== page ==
Author alex_python_org
Recipients alex_python_org, gpolo
Date 2009-01-12.17:18:44
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Message-id <1231780728.69.0.979790939194.issue4913@psf.upfronthosting.co.za>
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"8 bit samples stored as unsigned bytes"?
8 bit samples are 0..255 in the file. But to work with them, you'll want
them -128..127. The code assumes DC==0 sample values for simplicity.

"if len(wavs) not in [ 1, 2, 4 ]" ?
That way if you're working with mono, you can simply pass your samples
down to writesamples() without having to remember to "[ samples ]" them.
If you forget, no big deal. It's too bad that readsamples() can't know
that you want only mono samples. That would make mono work simpler.
Anyway, I don't argue very strongly for this spiff. In some ways it's
worse to be there. After all, the caller may be writing 1 frame at a
time, though I don't think that such logic would work. And would be
pretty slow, too, probably.

"Calling setnchannels"?
Since the number of channels *must* be the number of sample arrays
passed to writesamples(), either writesamples() must rely on the caller
already having gratuitously set the number of channels (correctly), or
writesamples() can simply force the issue. If the caller set the number
of channels wrongly, then the output file will be corrupt or
writesamples() would need to raise an exception. Both just make work for
the caller. get/set_nchannels() are not particularly useful if you are
using the read/write_sample API. If there were no ..frame() API,
getnchannels() might still be handy to use to find out how many channels
a wave file being read has before any samples have been read. But that's
about it.

"integers, is that the best format"?
Far bettern than the byte stream form which is useless, confusing, error
prone, and exposes the internal wave file format to the caller who could
generally care less how a wave file stores the samples. But, you bring
up a very good point, I think. I forgot to int(s) the samples when they
are put in to the arrays. The reason for an int() call on all the
samples is so that the caller can deal with samples as floats. (Which is
how he will want to deal with them if he's doing anything interesting.)
So, this:
            ws  = array.array('l', [ int(s)       for s in wav ])
            ws  = array.array('h', [ int(s)       for s in wav ])
            ws  = array.array('B', [ int(s + 128) for s in wav ])
And, for testing, in normalize_samples():
        samps   = [ s * mxm for s in samps ]
So normalize_samples() always sends floats to writesamples().


"The code layout"?
:) Well. Whatever. I know that the "official" python thing is to push
colons left. I don't like that. I've experimented in the last few years
with doing a lot of vertical alignment. Over time, I've found that it is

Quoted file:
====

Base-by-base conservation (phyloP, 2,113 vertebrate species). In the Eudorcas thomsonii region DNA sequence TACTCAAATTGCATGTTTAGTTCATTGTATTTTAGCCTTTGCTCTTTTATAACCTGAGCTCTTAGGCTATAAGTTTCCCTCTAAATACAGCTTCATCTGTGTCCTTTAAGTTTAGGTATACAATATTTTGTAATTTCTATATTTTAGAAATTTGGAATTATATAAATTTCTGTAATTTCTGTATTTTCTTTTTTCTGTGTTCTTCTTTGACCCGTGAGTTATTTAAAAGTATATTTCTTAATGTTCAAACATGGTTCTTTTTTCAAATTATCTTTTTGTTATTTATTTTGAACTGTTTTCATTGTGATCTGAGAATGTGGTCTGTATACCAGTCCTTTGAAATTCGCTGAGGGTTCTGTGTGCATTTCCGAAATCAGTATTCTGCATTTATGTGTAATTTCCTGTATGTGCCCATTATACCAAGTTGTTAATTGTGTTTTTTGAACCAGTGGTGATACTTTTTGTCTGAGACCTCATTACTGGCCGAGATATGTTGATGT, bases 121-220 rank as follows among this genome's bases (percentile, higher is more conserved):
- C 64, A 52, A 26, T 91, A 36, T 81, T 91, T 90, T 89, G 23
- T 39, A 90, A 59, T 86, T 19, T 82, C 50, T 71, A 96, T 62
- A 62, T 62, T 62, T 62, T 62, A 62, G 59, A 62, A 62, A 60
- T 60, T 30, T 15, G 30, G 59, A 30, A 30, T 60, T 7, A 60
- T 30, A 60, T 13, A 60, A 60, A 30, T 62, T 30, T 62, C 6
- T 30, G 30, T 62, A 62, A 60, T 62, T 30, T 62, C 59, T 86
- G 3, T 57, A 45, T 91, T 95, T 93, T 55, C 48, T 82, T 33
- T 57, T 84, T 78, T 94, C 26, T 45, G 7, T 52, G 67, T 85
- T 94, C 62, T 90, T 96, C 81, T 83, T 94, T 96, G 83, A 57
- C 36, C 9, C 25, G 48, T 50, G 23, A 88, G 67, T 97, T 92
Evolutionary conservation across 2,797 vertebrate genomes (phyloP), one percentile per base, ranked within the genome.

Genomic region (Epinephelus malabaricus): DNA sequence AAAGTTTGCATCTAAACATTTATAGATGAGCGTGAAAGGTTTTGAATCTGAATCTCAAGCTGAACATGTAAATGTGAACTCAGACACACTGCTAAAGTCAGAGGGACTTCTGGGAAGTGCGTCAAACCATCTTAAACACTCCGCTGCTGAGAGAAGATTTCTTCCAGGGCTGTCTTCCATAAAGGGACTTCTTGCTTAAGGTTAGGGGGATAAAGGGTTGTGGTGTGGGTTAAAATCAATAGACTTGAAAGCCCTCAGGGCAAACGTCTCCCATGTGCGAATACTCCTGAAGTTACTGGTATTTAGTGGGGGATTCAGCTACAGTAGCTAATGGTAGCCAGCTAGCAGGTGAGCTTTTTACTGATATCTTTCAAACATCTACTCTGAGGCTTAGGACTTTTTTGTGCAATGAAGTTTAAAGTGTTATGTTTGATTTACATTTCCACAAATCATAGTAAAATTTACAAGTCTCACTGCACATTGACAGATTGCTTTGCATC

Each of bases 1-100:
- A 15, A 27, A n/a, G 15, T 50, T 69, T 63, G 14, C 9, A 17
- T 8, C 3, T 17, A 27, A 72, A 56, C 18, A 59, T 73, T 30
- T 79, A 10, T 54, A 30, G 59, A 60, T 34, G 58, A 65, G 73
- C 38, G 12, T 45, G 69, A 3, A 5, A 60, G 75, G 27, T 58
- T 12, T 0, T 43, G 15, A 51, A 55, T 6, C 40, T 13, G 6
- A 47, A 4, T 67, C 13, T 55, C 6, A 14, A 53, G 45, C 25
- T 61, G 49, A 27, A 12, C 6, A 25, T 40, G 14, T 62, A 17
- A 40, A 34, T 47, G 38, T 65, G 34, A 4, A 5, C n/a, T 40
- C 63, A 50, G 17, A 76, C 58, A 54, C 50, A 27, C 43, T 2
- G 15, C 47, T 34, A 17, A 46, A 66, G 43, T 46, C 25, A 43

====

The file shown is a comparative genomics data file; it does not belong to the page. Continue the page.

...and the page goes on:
a great way to do things. It's pretty amazing how much easier it is to
scan and read code that has, as a start, the "="'s vertically aligned.
And, over the last few years, I've put more and more blank lines in.
Vertically compressed code tends to look like assembler language. I edit
with 200+ character wide screen so, since I stopped forcing everything
to fit on TTY, text mode CGA, or punch cards, I've lost a taste for
narrow code. In fact, I personally have a real hard time reading
line-broken code. That said, multi-lining "if" statements in ways that
allow delete/insert of lines, 1 for each "operator ()" expression, can
be very nice. Calls to routines with a gob of parameters, each on a
separate line, can sure be a good way to deal with a bad thing (routines
that take a lot of params are bad, that is). Etc. Anyway, I assumed that
the code would be reformatted by whomever maintains wave.py. No biggy.

"hand write the wave file for testing"?
Good point! Allows a test to do things like odd numbers of frames, 1
frame, max'ed out sample values, long runs of silence, DC offsets, etc.
Do you know whether there are already test files for wave.py? They'd
have those sorts of things in them. Hmmm. It's odd that wave.py doesn't
run from the command line and dump the header or something, at least.
Maybe do some simple conversions (8/16, mono/stereo switches, reverses
... that sort of thing). Would be handy.


This code is not tested on a big-endian machine. I ran it under XP
(py2.4) and Ubuntu64 (py2.5) and all the output files CRC the same on
both PCs.
History
Date User Action Args
2009-01-12 17:18:48alex_python_orgsetrecipients: + alex_python_org, gpolo
2009-01-12 17:18:48alex_python_orgsetmessageid: <1231780728.69.0.979790939194.issue4913@psf.upfronthosting.co.za>
2009-01-12 17:18:47alex_python_orglinkissue4913 messages
2009-01-12 17:18:44alex_python_orgcreate